The human body, as in any living species, is a finite organism, with structural (640 muscles and 206 bones) and functional boundaries at every level of organization. Each cell embeds around 20 to 25,000 protein-encoding genes over 2.85 billion nucleotides aligned among 46 chromosomes, shaping the human organism during development (Ezkurdia et al., 2014). From one cell at fecundation to ~3 × 1013 cells classified into more than 300 different types, the human organism constitutes a precisely delimited body (Bianconi et al., 2013).
Cells have a limited replicative potential depending on their type (Hayflick, 1965; Campisi, 1996). In addition, they accumulate damage with aging and replication, causing dysfunctions, while apoptotic and necrotic processes contribute to their gradual loss (Campisi, 1996). Such a process is common in muscle tissues that gradually lose fibers during aging, or among neurons or hematopoietic stem cells, further aggravating their functional decline (Mitchell et al., 2012; Holstege et al., 2014; Marck et al., 2016).
Each adult organ possesses capabilities and a particular size that is species-specific, with some variability (Poole and Erickson, 2011). For example, the normal human resting heart rate varies between 45 and 100 beats per minute (bpm), reaching a maximum of 220 bpm during intensive effort (Tanaka et al., 2001; Mason et al., 2007; Nes et al., 2013). This maximal rate, which depends on age (Tanaka et al., 2001), is the upper functional performance of a normal human heart. Each organ has a similar age-dependent potential (Bassett and Howley, 2000); the maximal functional value usually reaches a peak during the third decade of life, and then gradually declines (Schoenberg et al., 1978; Wiswell et al., 2001; Mitchell et al., 2012; Kusy and Zielinski, 2014; Marck et al., 2016).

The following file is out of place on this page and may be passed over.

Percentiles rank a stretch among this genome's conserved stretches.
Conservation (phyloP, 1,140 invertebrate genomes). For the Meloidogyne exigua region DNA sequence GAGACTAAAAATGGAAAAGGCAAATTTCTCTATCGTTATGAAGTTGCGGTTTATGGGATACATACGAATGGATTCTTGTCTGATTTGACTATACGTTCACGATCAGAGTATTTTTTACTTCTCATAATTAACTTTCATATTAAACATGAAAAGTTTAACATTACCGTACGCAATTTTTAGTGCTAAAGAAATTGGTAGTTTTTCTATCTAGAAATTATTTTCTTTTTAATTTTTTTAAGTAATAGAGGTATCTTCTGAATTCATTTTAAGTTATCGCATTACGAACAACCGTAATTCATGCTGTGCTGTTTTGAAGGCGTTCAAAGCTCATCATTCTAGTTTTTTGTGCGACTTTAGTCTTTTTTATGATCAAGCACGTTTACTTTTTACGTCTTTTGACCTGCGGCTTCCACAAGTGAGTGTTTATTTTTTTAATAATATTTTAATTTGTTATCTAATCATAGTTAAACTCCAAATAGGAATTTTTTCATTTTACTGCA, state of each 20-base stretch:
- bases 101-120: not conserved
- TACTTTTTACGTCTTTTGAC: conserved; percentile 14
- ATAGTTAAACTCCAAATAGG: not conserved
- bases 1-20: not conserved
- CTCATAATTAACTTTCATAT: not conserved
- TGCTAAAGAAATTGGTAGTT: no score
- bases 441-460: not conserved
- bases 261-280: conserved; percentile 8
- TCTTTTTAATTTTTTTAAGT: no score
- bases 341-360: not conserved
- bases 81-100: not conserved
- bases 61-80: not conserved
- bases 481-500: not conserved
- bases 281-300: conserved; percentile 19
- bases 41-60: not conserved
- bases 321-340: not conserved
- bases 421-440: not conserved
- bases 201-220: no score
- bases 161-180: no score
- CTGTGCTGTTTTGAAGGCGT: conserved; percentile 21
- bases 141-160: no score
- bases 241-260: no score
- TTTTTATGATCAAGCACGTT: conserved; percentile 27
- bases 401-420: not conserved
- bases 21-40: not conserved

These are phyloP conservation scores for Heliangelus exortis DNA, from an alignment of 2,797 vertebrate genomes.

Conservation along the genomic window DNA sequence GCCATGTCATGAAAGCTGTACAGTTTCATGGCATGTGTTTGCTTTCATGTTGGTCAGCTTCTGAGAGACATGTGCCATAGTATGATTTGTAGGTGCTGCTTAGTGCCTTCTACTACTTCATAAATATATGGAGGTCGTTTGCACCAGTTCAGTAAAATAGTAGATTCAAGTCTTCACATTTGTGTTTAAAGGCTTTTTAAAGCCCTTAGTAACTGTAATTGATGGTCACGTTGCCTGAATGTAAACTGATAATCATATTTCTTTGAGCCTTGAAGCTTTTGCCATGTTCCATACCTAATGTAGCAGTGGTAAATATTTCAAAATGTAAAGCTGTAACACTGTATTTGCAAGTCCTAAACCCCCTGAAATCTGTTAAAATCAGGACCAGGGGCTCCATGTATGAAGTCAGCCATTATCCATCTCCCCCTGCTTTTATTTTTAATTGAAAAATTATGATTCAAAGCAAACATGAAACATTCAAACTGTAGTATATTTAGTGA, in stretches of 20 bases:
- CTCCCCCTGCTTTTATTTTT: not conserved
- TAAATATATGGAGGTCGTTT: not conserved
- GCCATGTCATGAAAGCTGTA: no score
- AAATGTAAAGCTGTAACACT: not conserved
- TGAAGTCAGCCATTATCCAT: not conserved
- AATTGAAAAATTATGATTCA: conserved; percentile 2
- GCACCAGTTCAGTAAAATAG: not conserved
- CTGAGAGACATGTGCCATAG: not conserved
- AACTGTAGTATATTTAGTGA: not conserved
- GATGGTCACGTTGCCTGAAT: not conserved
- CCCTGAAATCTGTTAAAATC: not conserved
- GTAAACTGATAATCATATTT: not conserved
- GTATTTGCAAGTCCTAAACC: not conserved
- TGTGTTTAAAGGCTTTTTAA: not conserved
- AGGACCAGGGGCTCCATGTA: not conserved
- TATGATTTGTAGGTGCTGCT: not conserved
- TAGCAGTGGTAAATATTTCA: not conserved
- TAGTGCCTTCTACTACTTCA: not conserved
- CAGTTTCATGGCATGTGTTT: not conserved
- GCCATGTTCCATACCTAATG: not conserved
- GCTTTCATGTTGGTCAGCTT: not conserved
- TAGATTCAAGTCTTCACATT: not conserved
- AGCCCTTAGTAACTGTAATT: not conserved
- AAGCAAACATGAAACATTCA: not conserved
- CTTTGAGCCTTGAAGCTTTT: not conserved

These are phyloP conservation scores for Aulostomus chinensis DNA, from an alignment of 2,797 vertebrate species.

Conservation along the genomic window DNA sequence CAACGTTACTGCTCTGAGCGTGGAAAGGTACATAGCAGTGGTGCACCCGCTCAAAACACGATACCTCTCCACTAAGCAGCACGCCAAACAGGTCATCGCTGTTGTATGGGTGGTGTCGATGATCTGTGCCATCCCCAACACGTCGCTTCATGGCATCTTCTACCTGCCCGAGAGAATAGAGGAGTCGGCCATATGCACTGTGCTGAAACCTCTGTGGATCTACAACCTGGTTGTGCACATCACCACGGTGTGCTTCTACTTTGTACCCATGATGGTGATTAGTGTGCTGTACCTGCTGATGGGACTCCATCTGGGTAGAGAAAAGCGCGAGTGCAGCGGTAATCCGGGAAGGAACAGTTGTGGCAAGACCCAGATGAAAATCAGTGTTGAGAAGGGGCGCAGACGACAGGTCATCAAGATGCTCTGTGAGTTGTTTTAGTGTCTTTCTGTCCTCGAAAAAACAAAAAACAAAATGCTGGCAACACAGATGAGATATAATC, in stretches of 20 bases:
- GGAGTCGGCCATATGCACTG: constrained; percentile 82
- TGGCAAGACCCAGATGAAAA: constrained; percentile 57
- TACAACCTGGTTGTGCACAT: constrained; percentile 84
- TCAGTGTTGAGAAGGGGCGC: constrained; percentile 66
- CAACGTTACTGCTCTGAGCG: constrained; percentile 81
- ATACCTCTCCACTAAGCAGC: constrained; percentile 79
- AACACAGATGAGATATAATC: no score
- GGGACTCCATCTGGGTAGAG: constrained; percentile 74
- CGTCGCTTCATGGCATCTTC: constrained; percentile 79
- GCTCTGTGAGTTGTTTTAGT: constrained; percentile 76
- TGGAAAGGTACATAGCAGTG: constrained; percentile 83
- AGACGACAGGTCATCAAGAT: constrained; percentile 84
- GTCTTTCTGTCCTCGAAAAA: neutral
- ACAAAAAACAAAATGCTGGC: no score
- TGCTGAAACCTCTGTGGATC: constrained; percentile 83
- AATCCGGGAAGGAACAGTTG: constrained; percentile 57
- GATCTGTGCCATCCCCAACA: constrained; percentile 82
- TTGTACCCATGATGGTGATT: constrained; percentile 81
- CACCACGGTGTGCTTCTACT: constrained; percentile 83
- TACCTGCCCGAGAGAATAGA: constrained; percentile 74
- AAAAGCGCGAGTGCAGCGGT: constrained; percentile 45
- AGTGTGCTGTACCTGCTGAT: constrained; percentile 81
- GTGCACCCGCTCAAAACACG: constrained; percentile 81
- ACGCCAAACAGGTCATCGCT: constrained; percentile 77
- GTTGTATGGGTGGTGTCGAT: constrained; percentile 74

Such limitations of the human body and alterations with age are a subject of debate (de Grey, 2003; Carnes and Olshansky, 2007; Olshansky and Carnes, 2009; Kurzweil and Grossman, 2010). Prolongevists claim that aging could be delayed, slowed, reversed, or even eradicated during the next decades (de Grey, 2003; Carnes and Olshansky, 2007; Olshansky and Carnes, 2009; Kurzweil and Grossman, 2010; Vaupel, 2010). In sport, similar ideas suggest enhancement of the body's design, (e.g., by using gene therapy) (Berthelot et al., 2015). However, despite boisterous announcements, recent research has yet to deliver even one element showing how to enhance any human maximal performance.
Long and Short Term Limitations through Evolutionary and Ecosystemic Constraints